Laddering – definition and meaning

Laddering is a technique investors use in which they buy multiple financial products. Their products have different maturity dates. Subsequently, they can receive a steady income and spread their risk. Laddering also hedges against price fluctuations of individual investment products. Some people refer to the technique as having a ‘laddered portfolio‘ or a ‘ladder strategy.’

An investor who uses the laddering technique may focus on bonds with different maturities. For example, they may mature in two, four, six, and eight years. If they keep re-investing most of their bonds when they mature, they can keep the system going virtually forever.

When laddering with bonds, investors may refer to the whole portfolio as a ‘bond ladder.’

A bond is a fixed-income investment in which the purchaser loans money to a major company or the government.

Wikipedia has the following definition of the term:

“Laddering is an investment technique that requires investors to purchase multiple financial products with different maturity dates.”

Setting up a bond ladder

If you want to set up a bond ladder, you should have their maturity dates evenly spaced across different years.

As the bonds mature, you re-invest them. The distance between maturity dates depends on the level of liquidity you are going to require.

For example, if you need a high level of liquidity, you should have short intervals between maturity dates.

If you buy several financial securities, each one with a significantly different maturity date, you are laddering.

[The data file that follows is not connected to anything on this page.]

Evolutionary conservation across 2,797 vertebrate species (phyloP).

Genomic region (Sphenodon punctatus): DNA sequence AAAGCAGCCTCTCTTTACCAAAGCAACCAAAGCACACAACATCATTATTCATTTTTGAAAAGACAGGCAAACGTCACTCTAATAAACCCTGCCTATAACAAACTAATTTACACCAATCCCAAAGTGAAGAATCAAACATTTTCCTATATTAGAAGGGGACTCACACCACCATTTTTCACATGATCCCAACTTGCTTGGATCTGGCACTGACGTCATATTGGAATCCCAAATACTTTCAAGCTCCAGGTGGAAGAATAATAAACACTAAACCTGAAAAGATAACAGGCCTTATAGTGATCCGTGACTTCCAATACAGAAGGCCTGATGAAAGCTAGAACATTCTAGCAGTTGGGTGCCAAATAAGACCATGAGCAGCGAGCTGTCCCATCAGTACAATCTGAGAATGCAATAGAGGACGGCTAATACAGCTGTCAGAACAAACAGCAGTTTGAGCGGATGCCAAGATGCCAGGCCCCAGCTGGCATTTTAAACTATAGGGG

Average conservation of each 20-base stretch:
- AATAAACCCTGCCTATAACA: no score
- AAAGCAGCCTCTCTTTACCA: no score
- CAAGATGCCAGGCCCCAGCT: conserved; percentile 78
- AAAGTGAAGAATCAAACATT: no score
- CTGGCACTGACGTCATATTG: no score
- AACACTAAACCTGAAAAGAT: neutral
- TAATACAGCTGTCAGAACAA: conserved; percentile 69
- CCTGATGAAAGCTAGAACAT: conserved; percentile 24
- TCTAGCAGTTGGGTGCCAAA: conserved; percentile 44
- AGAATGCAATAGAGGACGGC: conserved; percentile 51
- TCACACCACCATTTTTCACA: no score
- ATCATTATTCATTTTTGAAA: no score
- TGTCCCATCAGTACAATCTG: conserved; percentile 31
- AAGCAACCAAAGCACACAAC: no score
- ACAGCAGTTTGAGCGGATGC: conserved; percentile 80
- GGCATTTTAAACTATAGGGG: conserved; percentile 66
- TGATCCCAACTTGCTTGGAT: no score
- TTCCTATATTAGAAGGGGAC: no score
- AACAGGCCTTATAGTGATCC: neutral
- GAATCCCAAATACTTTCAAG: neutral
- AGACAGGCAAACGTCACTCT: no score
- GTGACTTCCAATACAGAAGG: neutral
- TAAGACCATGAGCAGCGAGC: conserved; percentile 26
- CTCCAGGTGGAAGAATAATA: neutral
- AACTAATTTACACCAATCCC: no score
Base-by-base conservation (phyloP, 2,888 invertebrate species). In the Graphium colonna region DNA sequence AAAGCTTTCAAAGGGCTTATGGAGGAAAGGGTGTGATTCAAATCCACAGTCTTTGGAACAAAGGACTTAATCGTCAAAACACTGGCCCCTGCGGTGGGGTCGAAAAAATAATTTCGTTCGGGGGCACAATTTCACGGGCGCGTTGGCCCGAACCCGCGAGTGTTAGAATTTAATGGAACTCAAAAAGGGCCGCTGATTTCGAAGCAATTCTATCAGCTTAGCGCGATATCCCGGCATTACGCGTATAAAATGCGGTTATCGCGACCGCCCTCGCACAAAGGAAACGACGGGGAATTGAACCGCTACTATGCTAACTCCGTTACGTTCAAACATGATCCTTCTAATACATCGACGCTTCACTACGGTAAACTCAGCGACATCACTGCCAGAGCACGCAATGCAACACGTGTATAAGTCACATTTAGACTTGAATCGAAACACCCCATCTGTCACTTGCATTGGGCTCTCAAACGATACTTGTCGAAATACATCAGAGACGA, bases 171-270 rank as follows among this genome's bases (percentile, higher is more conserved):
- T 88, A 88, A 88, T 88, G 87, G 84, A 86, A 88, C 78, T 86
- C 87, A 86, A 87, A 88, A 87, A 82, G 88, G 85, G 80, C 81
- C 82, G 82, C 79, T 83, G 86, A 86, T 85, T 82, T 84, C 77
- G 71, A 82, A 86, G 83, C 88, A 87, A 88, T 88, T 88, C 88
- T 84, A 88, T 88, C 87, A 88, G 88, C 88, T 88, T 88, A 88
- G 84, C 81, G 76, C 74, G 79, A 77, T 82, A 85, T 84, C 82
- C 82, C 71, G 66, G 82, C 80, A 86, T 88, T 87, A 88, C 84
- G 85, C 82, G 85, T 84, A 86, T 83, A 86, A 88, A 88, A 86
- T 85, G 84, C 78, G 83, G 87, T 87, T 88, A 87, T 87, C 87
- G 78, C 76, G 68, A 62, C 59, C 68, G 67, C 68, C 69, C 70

Conservative investments

If you want a conservative investment, you are more likely to go for bonds. However, for the best yields, you will need to purchase bonds with long maturities.

Long maturities expose you to liquidity risk, credit risk, and also interest rate risk.

When interest rates increase, for example, demand for interest-paying bonds declines. Subsequently, the bond has less liquidity. It has less liquidity because investors can find similar financial instruments with greater interest payments.

In such a situation, the only way to get a better price is to wait for interest rates to decline. When interest rates go down again the bond price rises.

Credit and liquidity risks are also important hazards for which an investor needs to prepare.

Benefits of laddering

  • Several bonds, different maturities

Laddering, however, overcomes the problems mentioned above. If you have several bonds with different maturities, they are continuously maturing and being reinvested.

  • Flexibility

Laddering’s flexibility also enables investors to adjust their portfolios in response to changing economic climates, making it a dynamic tool for long-term financial planning.

  • Liquidity

If you require liquidity, you can sell the shorter maturity bond. You sell the shorter maturity one because you will probably get the best price.

  • Safer credit risk

Also, by having several different bonds, the credit risk is more evenly spread out. If one bond suffers a serious credit quality downgrade, it only affects part of your portfolio.

  • Choose best bonds

This laddering approach also allows investors to capitalize on varying interest rates, as they can choose bonds with higher rates at different points in time, enhancing the overall yield of their portfolio.

Video – What is Laddering?

This educational video, from our sister channel on YouTube – Marketing Business Network, explains what ‘Laddering’ is using simple and easy-to-understand language and examples.